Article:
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Spending Twenty Minutes At District Flea's Opening Weekend

D.C. is filled with visually exciting public spaces. To get an idea of how people are using these spaces, Curbed writers are spending twenty minutes in a given location and taking note of what they see. Want to nominate a place for this series? Hit up our tipline. On Saturday, Curbed DC contributor Danielle Cralle spent 12:30 p.m.-12:50 p.m. taking note of the goings on at District Flea's opening weekend. Curbed network photographer Rey Lopez also spent the day there, so this installment has some of his photos as well.

[All photos unless otherwise noted by R. Lopez]

12:30 p.m. — I approach the once empty lot on 9th and Florida, ready to get the live-blogging started. The lot has transformed, maybe it's the outdoorsy-ness or the lemonade stand in front, but it finally feels like Spring. I immediately notice just how variant the people are. The space is filled with hipsters, students, older folks and buyers and sellers and a slue of dogs. With owners.

12:31 p.m. — I decide to veer to the right and my first stop is a vintage eye-wear stand. The shop girl describes them as Mad Men style; she might be right about that. None of the frames have lenses, but they are pretty unique.

12:32 p.m. — It's becoming apparent that the sun is deceptive and the wind is serious. As if reading my mind, a girl behind me remarks that she thought it was warmer than it is. I continue towards a booth selling fresh cut, colorful flowers. Apparently, the buds come from local flower farms. I tell the woman her flowers are beautiful, and she tells me they were better before the wind got ahold of them. Touche.

12:33 p.m. — Ahhh, I almost got sidetracked by the food trucks, but I'm back on track. I walk to a booth that boasts old-school advertisements, balls covered in seashells and pictures of the human body. Normally, this would be random and unrelated, but at District Flea it fits right in. This stand is a hodgepodge of things, for sure. Still, it's time to move on.

12:34 p.m. — There are thousands of pop up vintage clothing stores here. Ok, I'm exaggerating but there are quite a few. In the wind a dress blows on a mannequin. I look closer and see that it's a cowgirl, complete with a pistol holder and wooden horse. Apparently, and according to the sign, this is recycled glamour. I step closer and I can hear French music playing from the booth. The owner of the shop has on unique red velvet shoes and I overhear her tell a patron that she'll be here every weekend, for the next seven weeks.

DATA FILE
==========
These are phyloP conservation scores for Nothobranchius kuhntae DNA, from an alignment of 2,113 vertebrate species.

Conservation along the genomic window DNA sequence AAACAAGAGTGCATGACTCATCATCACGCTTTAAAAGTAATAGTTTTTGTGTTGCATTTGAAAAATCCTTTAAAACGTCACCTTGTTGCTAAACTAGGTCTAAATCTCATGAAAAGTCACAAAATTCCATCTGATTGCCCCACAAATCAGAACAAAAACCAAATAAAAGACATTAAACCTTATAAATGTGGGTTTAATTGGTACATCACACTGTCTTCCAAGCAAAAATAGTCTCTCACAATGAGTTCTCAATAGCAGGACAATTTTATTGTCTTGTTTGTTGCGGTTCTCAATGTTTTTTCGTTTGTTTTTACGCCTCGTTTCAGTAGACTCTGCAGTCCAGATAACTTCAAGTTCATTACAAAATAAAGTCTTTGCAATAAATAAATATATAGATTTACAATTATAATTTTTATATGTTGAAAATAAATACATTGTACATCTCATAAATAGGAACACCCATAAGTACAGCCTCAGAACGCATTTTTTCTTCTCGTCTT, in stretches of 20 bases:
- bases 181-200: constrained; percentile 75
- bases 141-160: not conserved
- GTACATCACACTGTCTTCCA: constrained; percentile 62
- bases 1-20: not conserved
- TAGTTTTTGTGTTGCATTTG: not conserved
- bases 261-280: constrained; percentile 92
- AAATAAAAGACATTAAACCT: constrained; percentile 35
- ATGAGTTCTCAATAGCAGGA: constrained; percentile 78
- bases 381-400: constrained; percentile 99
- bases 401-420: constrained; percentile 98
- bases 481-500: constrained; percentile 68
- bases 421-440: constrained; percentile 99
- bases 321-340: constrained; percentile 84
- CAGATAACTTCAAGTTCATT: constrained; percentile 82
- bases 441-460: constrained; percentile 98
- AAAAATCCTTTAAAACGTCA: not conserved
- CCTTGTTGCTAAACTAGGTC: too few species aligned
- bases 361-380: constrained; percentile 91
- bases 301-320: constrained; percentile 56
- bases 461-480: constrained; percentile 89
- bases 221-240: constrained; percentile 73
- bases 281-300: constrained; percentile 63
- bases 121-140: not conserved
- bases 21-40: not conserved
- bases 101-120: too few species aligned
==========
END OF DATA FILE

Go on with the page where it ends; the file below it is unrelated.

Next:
12:36 p.m. — I fight past the clothing booths and run into a couple that sells tennis rackets, that have been converted into chalk boards. Seriously. They take the strings out, put some chalk board-stuff in place and draw a picture of Abe Lincoln or the Capitol building on it. Then they sell it. Apparently, their living room is a mess, but they seem happy enough.

12:39 p.m. — Ha! This place has fur pelts. Just what I needed. Actually, it's a collection of fur and leather accessories. This might be my favorite, largely because the brown leather and soft fur items make me feel rustic. The designer tells me that she mainly uses fox and linux - whatever that is.

12:42 p.m. — I stumble across the coolest chair. Hand carved and painted red with a floral printed seat. The man who designs the furniture tells a patron that a particular wooden table used to be his grandfather's fence. And now I feel like the least resourceful person ever. His collection includes jewelry boxes, candle holders and picture frames. Everything looks handmade, and it's all authentically beautiful.

12:45 p.m. — I've made my way to the other side, finally. There's a man holding what I hope is a toy rifle. He puts it down and walks away. Oh no, it's real. Heavy and rusted, it reminds me of a piece of Civil War memorabilia.

12:46 p.m. — Like everything at District Flea, the clothing/furniture shop in the back is hard to place. There are mod style shirts that would put Austin Powers to shame, but there's also some pretty decent furniture including a sturdy black leather couch. Hipster paradise?




12:47 p.m. — I run into a pile of large, rusty aluminum letters. So that's pretty cool. Actually, I seem to be in the midst of another booth. Behind the letters is a couch on wheels, and you know what? It's pretty cool. Apparently it's an old cart from the Hershey factory, with a cushion on it of course. People are gathering to take pictures of the letters, and I hear a woman in front of me exclaim that she loves the couch. I might have hit the flea market jackpot.

12:48 p.m. — I move to the middle and I'm surrounded by steel. There are some sort of industrial looking bookshelves and chairs all around me. "You do very nice work," one patron exclaims to the guy manning the booth. He more than confidently thanks her.

12:50 p.m. — There's a 1920s steel dresser to my left, and though that sounds weird it's also a supreme piece of craftsmanship. I'm glad I ended things here.